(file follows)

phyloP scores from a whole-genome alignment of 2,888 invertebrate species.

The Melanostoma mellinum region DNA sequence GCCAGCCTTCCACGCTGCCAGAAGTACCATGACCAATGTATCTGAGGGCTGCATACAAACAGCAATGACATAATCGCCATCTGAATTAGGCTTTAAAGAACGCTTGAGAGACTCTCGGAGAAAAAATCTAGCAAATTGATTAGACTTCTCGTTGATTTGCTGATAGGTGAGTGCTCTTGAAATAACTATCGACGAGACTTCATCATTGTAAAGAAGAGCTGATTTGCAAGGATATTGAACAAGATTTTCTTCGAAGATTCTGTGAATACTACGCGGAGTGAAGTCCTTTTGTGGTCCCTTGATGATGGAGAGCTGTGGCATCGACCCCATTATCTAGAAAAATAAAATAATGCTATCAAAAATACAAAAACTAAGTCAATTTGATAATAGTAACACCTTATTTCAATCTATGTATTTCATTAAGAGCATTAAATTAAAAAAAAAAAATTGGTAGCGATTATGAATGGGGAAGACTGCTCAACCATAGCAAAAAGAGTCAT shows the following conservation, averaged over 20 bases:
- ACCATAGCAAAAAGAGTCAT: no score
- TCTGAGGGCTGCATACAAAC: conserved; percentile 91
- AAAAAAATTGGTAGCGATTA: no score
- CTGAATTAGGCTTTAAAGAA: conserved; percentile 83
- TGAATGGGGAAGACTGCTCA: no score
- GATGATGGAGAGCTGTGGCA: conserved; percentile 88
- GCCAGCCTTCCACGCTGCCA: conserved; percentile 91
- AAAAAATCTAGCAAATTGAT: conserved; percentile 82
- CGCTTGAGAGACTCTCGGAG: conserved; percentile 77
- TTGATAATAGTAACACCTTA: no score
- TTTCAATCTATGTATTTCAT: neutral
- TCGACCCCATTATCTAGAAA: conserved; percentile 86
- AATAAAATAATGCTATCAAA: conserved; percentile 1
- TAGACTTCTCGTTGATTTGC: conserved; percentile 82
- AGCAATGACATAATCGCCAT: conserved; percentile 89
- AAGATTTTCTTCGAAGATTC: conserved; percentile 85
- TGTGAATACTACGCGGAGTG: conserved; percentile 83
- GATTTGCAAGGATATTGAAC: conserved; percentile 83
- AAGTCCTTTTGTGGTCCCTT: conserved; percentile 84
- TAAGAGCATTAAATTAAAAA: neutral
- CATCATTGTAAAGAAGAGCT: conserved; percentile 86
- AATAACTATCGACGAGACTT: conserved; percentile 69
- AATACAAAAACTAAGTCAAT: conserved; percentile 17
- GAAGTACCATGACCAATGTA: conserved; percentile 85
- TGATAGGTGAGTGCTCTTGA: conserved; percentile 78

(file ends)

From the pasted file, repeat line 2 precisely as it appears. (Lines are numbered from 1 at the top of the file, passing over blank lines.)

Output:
The Melanostoma mellinum region DNA sequence GCCAGCCTTCCACGCTGCCAGAAGTACCATGACCAATGTATCTGAGGGCTGCATACAAACAGCAATGACATAATCGCCATCTGAATTAGGCTTTAAAGAACGCTTGAGAGACTCTCGGAGAAAAAATCTAGCAAATTGATTAGACTTCTCGTTGATTTGCTGATAGGTGAGTGCTCTTGAAATAACTATCGACGAGACTTCATCATTGTAAAGAAGAGCTGATTTGCAAGGATATTGAACAAGATTTTCTTCGAAGATTCTGTGAATACTACGCGGAGTGAAGTCCTTTTGTGGTCCCTTGATGATGGAGAGCTGTGGCATCGACCCCATTATCTAGAAAAATAAAATAATGCTATCAAAAATACAAAAACTAAGTCAATTTGATAATAGTAACACCTTATTTCAATCTATGTATTTCATTAAGAGCATTAAATTAAAAAAAAAAAATTGGTAGCGATTATGAATGGGGAAGACTGCTCAACCATAGCAAAAAGAGTCAT shows the following conservation, averaged over 20 bases: